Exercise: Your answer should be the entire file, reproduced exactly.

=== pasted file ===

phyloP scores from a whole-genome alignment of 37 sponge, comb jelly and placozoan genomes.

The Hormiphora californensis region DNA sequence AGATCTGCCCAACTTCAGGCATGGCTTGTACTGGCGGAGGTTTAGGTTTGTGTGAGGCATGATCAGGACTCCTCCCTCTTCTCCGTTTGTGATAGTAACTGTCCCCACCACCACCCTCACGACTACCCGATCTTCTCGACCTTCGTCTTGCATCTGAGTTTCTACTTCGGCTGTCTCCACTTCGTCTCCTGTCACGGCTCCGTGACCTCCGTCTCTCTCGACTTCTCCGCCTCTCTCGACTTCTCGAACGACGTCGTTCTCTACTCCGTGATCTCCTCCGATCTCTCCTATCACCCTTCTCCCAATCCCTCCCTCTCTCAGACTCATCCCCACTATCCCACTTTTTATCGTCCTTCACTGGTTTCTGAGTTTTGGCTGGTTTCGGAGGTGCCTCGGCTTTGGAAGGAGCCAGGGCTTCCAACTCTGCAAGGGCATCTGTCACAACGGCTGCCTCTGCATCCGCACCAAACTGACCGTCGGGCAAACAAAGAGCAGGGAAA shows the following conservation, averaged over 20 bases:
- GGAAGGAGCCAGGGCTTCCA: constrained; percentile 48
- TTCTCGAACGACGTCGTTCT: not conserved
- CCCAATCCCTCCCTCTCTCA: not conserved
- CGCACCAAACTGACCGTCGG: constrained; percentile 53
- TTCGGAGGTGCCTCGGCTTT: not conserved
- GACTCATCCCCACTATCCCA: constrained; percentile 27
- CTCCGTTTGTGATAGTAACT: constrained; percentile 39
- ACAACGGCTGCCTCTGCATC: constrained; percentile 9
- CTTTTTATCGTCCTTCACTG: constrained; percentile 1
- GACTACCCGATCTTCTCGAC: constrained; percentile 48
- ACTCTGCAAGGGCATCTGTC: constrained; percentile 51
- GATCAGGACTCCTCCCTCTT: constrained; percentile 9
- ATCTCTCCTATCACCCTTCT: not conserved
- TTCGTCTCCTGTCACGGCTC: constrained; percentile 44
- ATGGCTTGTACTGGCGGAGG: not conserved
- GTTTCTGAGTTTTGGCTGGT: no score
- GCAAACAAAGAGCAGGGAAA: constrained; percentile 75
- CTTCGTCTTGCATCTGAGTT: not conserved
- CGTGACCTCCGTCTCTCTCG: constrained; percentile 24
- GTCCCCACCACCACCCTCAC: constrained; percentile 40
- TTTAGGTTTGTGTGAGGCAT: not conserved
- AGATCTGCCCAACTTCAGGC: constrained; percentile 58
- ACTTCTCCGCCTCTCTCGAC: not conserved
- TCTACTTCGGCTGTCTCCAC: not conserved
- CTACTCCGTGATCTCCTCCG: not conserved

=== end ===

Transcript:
phyloP scores from a whole-genome alignment of 37 sponge, comb jelly and placozoan genomes.

The Hormiphora californensis region DNA sequence AGATCTGCCCAACTTCAGGCATGGCTTGTACTGGCGGAGGTTTAGGTTTGTGTGAGGCATGATCAGGACTCCTCCCTCTTCTCCGTTTGTGATAGTAACTGTCCCCACCACCACCCTCACGACTACCCGATCTTCTCGACCTTCGTCTTGCATCTGAGTTTCTACTTCGGCTGTCTCCACTTCGTCTCCTGTCACGGCTCCGTGACCTCCGTCTCTCTCGACTTCTCCGCCTCTCTCGACTTCTCGAACGACGTCGTTCTCTACTCCGTGATCTCCTCCGATCTCTCCTATCACCCTTCTCCCAATCCCTCCCTCTCTCAGACTCATCCCCACTATCCCACTTTTTATCGTCCTTCACTGGTTTCTGAGTTTTGGCTGGTTTCGGAGGTGCCTCGGCTTTGGAAGGAGCCAGGGCTTCCAACTCTGCAAGGGCATCTGTCACAACGGCTGCCTCTGCATCCGCACCAAACTGACCGTCGGGCAAACAAAGAGCAGGGAAA shows the following conservation, averaged over 20 bases:
- GGAAGGAGCCAGGGCTTCCA: constrained; percentile 48
- TTCTCGAACGACGTCGTTCT: not conserved
- CCCAATCCCTCCCTCTCTCA: not conserved
- CGCACCAAACTGACCGTCGG: constrained; percentile 53
- TTCGGAGGTGCCTCGGCTTT: not conserved
- GACTCATCCCCACTATCCCA: constrained; percentile 27
- CTCCGTTTGTGATAGTAACT: constrained; percentile 39
- ACAACGGCTGCCTCTGCATC: constrained; percentile 9
- CTTTTTATCGTCCTTCACTG: constrained; percentile 1
- GACTACCCGATCTTCTCGAC: constrained; percentile 48
- ACTCTGCAAGGGCATCTGTC: constrained; percentile 51
- GATCAGGACTCCTCCCTCTT: constrained; percentile 9
- ATCTCTCCTATCACCCTTCT: not conserved
- TTCGTCTCCTGTCACGGCTC: constrained; percentile 44
- ATGGCTTGTACTGGCGGAGG: not conserved
- GTTTCTGAGTTTTGGCTGGT: no score
- GCAAACAAAGAGCAGGGAAA: constrained; percentile 75
- CTTCGTCTTGCATCTGAGTT: not conserved
- CGTGACCTCCGTCTCTCTCG: constrained; percentile 24
- GTCCCCACCACCACCCTCAC: constrained; percentile 40
- TTTAGGTTTGTGTGAGGCAT: not conserved
- AGATCTGCCCAACTTCAGGC: constrained; percentile 58
- ACTTCTCCGCCTCTCTCGAC: not conserved
- TCTACTTCGGCTGTCTCCAC: not conserved
- CTACTCCGTGATCTCCTCCG: not conserved